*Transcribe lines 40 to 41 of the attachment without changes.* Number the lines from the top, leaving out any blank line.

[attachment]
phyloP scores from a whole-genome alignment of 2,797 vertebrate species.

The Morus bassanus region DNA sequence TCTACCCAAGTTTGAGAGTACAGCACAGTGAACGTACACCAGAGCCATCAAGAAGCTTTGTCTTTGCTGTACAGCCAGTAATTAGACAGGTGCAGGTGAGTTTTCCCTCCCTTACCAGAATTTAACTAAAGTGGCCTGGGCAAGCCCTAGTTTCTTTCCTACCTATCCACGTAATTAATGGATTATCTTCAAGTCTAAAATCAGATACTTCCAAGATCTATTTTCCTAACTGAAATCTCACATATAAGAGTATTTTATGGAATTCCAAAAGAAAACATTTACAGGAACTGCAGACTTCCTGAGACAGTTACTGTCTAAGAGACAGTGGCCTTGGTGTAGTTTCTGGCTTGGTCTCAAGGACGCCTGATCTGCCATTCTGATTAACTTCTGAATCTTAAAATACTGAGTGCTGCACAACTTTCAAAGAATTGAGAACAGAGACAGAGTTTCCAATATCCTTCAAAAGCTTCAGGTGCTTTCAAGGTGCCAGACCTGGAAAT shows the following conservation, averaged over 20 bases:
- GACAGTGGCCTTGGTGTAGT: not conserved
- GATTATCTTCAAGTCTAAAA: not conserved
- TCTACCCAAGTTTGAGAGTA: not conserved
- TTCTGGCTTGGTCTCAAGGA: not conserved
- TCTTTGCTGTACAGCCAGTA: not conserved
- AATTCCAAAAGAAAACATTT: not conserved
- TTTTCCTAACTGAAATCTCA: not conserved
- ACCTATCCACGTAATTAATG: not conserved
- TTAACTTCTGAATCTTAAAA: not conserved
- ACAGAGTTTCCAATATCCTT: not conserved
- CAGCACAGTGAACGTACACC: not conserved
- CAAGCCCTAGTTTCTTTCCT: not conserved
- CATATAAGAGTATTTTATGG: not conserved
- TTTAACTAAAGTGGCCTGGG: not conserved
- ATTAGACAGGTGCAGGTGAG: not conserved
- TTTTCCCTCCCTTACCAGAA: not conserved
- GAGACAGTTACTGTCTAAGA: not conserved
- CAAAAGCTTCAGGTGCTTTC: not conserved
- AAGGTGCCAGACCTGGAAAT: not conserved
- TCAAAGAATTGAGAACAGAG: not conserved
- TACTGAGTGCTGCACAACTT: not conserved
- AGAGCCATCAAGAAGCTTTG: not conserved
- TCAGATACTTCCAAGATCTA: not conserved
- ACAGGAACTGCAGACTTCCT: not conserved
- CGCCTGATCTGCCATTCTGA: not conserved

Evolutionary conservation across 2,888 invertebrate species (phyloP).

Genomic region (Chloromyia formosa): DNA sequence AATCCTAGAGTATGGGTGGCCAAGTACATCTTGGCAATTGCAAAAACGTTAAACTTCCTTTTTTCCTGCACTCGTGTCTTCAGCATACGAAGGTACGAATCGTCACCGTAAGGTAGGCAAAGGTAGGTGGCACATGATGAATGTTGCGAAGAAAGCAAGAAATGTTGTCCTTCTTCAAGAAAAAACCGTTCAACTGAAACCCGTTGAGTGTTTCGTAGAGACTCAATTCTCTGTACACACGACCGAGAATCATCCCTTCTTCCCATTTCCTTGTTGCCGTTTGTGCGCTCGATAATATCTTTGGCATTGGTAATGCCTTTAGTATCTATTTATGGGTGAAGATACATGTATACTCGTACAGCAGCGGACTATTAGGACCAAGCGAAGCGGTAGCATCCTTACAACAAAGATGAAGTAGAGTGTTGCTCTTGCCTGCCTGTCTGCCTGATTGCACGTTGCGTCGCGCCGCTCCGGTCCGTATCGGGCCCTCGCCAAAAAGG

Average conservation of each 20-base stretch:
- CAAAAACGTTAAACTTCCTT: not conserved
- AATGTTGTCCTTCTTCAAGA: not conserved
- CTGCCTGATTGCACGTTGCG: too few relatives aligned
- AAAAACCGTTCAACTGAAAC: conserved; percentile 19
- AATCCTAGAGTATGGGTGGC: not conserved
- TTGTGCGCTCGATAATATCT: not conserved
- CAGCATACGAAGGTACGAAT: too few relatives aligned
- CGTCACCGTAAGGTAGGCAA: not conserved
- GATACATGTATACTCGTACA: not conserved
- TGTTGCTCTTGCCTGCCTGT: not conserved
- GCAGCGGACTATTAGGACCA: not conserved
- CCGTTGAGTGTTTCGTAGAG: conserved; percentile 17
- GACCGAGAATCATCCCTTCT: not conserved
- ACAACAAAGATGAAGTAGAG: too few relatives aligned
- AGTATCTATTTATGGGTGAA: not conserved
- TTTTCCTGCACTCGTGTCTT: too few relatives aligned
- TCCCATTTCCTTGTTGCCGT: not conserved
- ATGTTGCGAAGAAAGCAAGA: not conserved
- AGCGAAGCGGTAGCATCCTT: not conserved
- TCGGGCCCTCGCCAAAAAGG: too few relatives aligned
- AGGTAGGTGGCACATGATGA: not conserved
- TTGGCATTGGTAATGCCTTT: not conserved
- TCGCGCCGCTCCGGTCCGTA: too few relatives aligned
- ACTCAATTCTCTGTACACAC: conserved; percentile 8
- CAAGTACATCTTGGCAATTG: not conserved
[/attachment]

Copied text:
- TGTTGCTCTTGCCTGCCTGT: not conserved
- GCAGCGGACTATTAGGACCA: not conserved